Being a member of the California Association of Realtors (CAR), I have access to tons of information and great articles. I came across this read about millennials and found the statistics interesting so I thought I’d share it with you guys for this week’s post. My dad has always called us “the boomerang generation” because they threw us out to college but then we came right back after graduation 😛 I like to blame this epidemic on the recession and the lack of jobs and opportunity when I graduated back in 2007. But taking a look at where we are now, we will soon be dominating the housing market, if we aren’t already.
Why are millennials delaying marriage, having children and forming their own households?
Article by: Carmen Hiciag
Millennials, Gen Y or Echo Boomers are those born between the early 1980’s and early 2000’s or late 1990’s. Over 80 million strong, Gen Y is a force to be reckoned with as the second largest generation behind the Baby Boomers, making up nearly 28 percent of the U.S. population. In California, they comprise over 29 percent of the population—more than 11 million people, according to the Census Bureau. Millennials have not known a world without computers and are hence known as “digital natives.” Many of this generation feel that texting is just as meaningful as a phone conversation (Abraham, 2011) and they send about 20 texts per day (Pew Research Center, 2010). Three out of four Echo Boomers have created a profile on a social networking site and one in five has posted a video of themselves online. (Generation Waking Up) Technology is nearly as ubiquitous as oxygen in the lives of Gen Y; 80 percent sleep with their phones next to their beds (US Chamber of Commerce Foundation, 2012) and 56 percent believe technology helps people use their time more efficiently (Pew Research Center, 2010). This generation is known for delaying marriage and also for postponing having children; the majority are not married and nearly half do not have children. While income limitations contribute to this delay in settling down and having a family, another overlooked factor that is also contributing is ethnic background.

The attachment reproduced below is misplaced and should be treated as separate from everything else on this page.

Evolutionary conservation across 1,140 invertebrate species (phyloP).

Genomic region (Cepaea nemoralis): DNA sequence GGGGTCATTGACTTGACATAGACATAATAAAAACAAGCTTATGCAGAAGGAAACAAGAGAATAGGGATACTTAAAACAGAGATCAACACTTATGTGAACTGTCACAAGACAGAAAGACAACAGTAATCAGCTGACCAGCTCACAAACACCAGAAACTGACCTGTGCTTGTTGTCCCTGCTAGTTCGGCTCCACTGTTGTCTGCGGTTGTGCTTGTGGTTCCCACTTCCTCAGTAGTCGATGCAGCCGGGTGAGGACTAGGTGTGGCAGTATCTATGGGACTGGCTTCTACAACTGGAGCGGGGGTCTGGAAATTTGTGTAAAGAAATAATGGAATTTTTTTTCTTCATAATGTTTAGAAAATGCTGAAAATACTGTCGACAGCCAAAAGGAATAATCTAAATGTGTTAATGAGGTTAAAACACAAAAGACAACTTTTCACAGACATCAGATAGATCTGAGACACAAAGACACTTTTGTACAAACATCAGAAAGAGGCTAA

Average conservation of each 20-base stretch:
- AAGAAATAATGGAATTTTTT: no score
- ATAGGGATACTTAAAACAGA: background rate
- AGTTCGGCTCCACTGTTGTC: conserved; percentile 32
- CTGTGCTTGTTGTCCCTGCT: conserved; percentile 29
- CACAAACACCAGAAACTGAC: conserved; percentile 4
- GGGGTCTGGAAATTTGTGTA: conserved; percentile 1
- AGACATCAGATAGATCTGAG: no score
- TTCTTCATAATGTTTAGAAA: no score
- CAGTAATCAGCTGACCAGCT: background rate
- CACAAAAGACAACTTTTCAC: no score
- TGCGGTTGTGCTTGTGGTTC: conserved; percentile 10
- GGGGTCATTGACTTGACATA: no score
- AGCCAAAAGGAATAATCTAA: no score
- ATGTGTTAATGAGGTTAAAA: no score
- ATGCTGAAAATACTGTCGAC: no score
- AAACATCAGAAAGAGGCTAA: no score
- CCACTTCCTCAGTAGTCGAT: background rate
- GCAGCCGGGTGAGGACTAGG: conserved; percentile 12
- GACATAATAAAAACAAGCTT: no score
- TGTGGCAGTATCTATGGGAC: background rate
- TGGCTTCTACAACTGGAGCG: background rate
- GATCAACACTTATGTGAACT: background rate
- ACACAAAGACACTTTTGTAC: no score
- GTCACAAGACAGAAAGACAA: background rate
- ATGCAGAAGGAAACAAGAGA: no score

The 2014 California Association of REALTORS® Millennials Survey looked at those born between 1980 and 1996, or 18 to 34 year olds, who currently live in California. The Survey focused on renters and home owners and found that one in five are homeowners, 41 percent are renters and 36 percent live with their parents. When looking specifically at 18-26 year olds, the Survey revealed that nearly half (49 percent) live with their parents. Why do so many of this generation live with their parents? The obvious reason is budget constraints, and the C.A.R. Survey results reflected this.
Despite being well educated–46 percent of 27 to 34 year olds have a college degree and 42 percent of 18 to 26 year olds are currently enrolled in a college—Gen Y earnings and employment have some catching up to do. Only about half of echo boomers are currently employed, and only one-third have a full time job; 19 percent have a part time job, 24 percent are students and 20 percent are unemployed. This bleak employment situation translates to a median annual income of $35,000. Low annual wages are a major hindrance in this generation’s ability to purchase a home. However, there is a silver lining for earnings: older millennials (those between 27 and 34 years old) have a median annual household income of $50,000, compared to $30,000 for their younger cohort (18 to 26 year olds). So there is hope yet…while they may not have a high income now, their earnings will increase as they advance in their careers.
The not-so-obvious factor in millennials delaying adulthood is demographics. Millennials are very diverse—62 percent are minorities. It is not uncommon in ethnic minority or immigrant households for children to live with their parents, and in some instances even their grandparents, early into adulthood or after having children. Family bonds are very strong in culturally diverse households. The family is viewed as a unit, with everyone in the household pitching in to do their part and help the unit prosper. Parents help their children and the children, in turn, help their parents (and grandparents). The trend of more minority Echo Boomers living at home than whites is apparent in the Survey results, with twice as many Asians and Hispanics than whites living with their parents.